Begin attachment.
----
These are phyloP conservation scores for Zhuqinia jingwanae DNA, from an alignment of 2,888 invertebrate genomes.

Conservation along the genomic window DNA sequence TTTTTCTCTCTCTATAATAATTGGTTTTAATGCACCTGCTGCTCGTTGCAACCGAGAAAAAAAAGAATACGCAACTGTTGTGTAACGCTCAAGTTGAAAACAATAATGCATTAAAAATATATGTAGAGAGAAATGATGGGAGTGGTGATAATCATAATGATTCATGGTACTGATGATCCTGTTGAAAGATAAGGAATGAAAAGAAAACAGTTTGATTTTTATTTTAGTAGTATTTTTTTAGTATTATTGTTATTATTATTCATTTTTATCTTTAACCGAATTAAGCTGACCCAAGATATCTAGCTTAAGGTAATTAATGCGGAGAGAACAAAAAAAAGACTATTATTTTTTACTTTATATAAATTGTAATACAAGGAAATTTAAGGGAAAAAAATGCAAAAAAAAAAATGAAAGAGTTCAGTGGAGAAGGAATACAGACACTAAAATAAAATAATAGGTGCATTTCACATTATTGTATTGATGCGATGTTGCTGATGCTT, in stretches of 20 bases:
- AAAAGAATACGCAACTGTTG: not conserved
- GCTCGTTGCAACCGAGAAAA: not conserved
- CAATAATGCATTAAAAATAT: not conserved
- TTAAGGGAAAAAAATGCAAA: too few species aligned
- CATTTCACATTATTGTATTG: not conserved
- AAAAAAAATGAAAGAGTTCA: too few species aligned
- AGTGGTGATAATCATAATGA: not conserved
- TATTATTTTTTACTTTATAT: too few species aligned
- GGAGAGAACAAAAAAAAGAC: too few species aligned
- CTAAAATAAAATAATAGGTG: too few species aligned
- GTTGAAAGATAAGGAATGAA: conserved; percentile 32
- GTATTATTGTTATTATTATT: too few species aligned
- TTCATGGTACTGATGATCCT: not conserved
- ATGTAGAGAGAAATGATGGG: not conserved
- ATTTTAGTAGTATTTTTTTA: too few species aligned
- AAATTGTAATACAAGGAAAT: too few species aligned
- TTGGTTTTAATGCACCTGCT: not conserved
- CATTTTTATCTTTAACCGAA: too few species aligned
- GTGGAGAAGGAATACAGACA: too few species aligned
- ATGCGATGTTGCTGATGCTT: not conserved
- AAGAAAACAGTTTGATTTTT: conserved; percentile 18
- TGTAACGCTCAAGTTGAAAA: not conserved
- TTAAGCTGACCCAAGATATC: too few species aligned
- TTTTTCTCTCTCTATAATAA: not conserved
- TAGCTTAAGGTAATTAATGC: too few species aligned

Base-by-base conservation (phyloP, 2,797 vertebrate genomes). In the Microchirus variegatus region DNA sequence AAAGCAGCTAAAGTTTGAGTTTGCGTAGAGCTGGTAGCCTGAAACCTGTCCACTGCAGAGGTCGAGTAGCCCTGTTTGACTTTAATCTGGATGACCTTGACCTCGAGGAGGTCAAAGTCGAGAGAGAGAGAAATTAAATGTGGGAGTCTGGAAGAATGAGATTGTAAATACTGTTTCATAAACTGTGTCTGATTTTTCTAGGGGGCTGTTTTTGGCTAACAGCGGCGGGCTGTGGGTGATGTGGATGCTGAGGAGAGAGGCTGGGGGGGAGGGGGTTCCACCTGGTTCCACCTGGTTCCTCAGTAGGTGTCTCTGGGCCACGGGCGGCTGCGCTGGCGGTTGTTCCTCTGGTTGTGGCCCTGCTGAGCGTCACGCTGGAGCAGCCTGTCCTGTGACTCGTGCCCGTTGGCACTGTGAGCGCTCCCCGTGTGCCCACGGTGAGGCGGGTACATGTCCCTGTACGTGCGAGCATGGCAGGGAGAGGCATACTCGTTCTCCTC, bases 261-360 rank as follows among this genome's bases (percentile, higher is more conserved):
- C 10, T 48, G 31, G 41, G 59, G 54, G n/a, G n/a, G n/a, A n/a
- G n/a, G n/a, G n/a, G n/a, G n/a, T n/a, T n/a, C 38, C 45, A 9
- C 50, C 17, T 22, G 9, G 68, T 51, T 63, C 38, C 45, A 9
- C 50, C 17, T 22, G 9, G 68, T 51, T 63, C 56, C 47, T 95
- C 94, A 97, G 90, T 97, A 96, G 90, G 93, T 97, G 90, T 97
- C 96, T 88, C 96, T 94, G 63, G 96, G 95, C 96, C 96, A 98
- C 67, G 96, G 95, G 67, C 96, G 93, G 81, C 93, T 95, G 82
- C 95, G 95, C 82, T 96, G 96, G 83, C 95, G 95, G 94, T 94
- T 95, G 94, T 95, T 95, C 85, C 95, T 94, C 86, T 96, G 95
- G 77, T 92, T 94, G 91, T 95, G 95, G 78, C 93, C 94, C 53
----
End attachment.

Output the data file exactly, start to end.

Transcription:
These are phyloP conservation scores for Zhuqinia jingwanae DNA, from an alignment of 2,888 invertebrate genomes.

Conservation along the genomic window DNA sequence TTTTTCTCTCTCTATAATAATTGGTTTTAATGCACCTGCTGCTCGTTGCAACCGAGAAAAAAAAGAATACGCAACTGTTGTGTAACGCTCAAGTTGAAAACAATAATGCATTAAAAATATATGTAGAGAGAAATGATGGGAGTGGTGATAATCATAATGATTCATGGTACTGATGATCCTGTTGAAAGATAAGGAATGAAAAGAAAACAGTTTGATTTTTATTTTAGTAGTATTTTTTTAGTATTATTGTTATTATTATTCATTTTTATCTTTAACCGAATTAAGCTGACCCAAGATATCTAGCTTAAGGTAATTAATGCGGAGAGAACAAAAAAAAGACTATTATTTTTTACTTTATATAAATTGTAATACAAGGAAATTTAAGGGAAAAAAATGCAAAAAAAAAAATGAAAGAGTTCAGTGGAGAAGGAATACAGACACTAAAATAAAATAATAGGTGCATTTCACATTATTGTATTGATGCGATGTTGCTGATGCTT, in stretches of 20 bases:
- AAAAGAATACGCAACTGTTG: not conserved
- GCTCGTTGCAACCGAGAAAA: not conserved
- CAATAATGCATTAAAAATAT: not conserved
- TTAAGGGAAAAAAATGCAAA: too few species aligned
- CATTTCACATTATTGTATTG: not conserved
- AAAAAAAATGAAAGAGTTCA: too few species aligned
- AGTGGTGATAATCATAATGA: not conserved
- TATTATTTTTTACTTTATAT: too few species aligned
- GGAGAGAACAAAAAAAAGAC: too few species aligned
- CTAAAATAAAATAATAGGTG: too few species aligned
- GTTGAAAGATAAGGAATGAA: conserved; percentile 32
- GTATTATTGTTATTATTATT: too few species aligned
- TTCATGGTACTGATGATCCT: not conserved
- ATGTAGAGAGAAATGATGGG: not conserved
- ATTTTAGTAGTATTTTTTTA: too few species aligned
- AAATTGTAATACAAGGAAAT: too few species aligned
- TTGGTTTTAATGCACCTGCT: not conserved
- CATTTTTATCTTTAACCGAA: too few species aligned
- GTGGAGAAGGAATACAGACA: too few species aligned
- ATGCGATGTTGCTGATGCTT: not conserved
- AAGAAAACAGTTTGATTTTT: conserved; percentile 18
- TGTAACGCTCAAGTTGAAAA: not conserved
- TTAAGCTGACCCAAGATATC: too few species aligned
- TTTTTCTCTCTCTATAATAA: not conserved
- TAGCTTAAGGTAATTAATGC: too few species aligned

Base-by-base conservation (phyloP, 2,797 vertebrate genomes). In the Microchirus variegatus region DNA sequence AAAGCAGCTAAAGTTTGAGTTTGCGTAGAGCTGGTAGCCTGAAACCTGTCCACTGCAGAGGTCGAGTAGCCCTGTTTGACTTTAATCTGGATGACCTTGACCTCGAGGAGGTCAAAGTCGAGAGAGAGAGAAATTAAATGTGGGAGTCTGGAAGAATGAGATTGTAAATACTGTTTCATAAACTGTGTCTGATTTTTCTAGGGGGCTGTTTTTGGCTAACAGCGGCGGGCTGTGGGTGATGTGGATGCTGAGGAGAGAGGCTGGGGGGGAGGGGGTTCCACCTGGTTCCACCTGGTTCCTCAGTAGGTGTCTCTGGGCCACGGGCGGCTGCGCTGGCGGTTGTTCCTCTGGTTGTGGCCCTGCTGAGCGTCACGCTGGAGCAGCCTGTCCTGTGACTCGTGCCCGTTGGCACTGTGAGCGCTCCCCGTGTGCCCACGGTGAGGCGGGTACATGTCCCTGTACGTGCGAGCATGGCAGGGAGAGGCATACTCGTTCTCCTC, bases 261-360 rank as follows among this genome's bases (percentile, higher is more conserved):
- C 10, T 48, G 31, G 41, G 59, G 54, G n/a, G n/a, G n/a, A n/a
- G n/a, G n/a, G n/a, G n/a, G n/a, T n/a, T n/a, C 38, C 45, A 9
- C 50, C 17, T 22, G 9, G 68, T 51, T 63, C 38, C 45, A 9
- C 50, C 17, T 22, G 9, G 68, T 51, T 63, C 56, C 47, T 95
- C 94, A 97, G 90, T 97, A 96, G 90, G 93, T 97, G 90, T 97
- C 96, T 88, C 96, T 94, G 63, G 96, G 95, C 96, C 96, A 98
- C 67, G 96, G 95, G 67, C 96, G 93, G 81, C 93, T 95, G 82
- C 95, G 95, C 82, T 96, G 96, G 83, C 95, G 95, G 94, T 94
- T 95, G 94, T 95, T 95, C 85, C 95, T 94, C 86, T 96, G 95
- G 77, T 92, T 94, G 91, T 95, G 95, G 78, C 93, C 94, C 53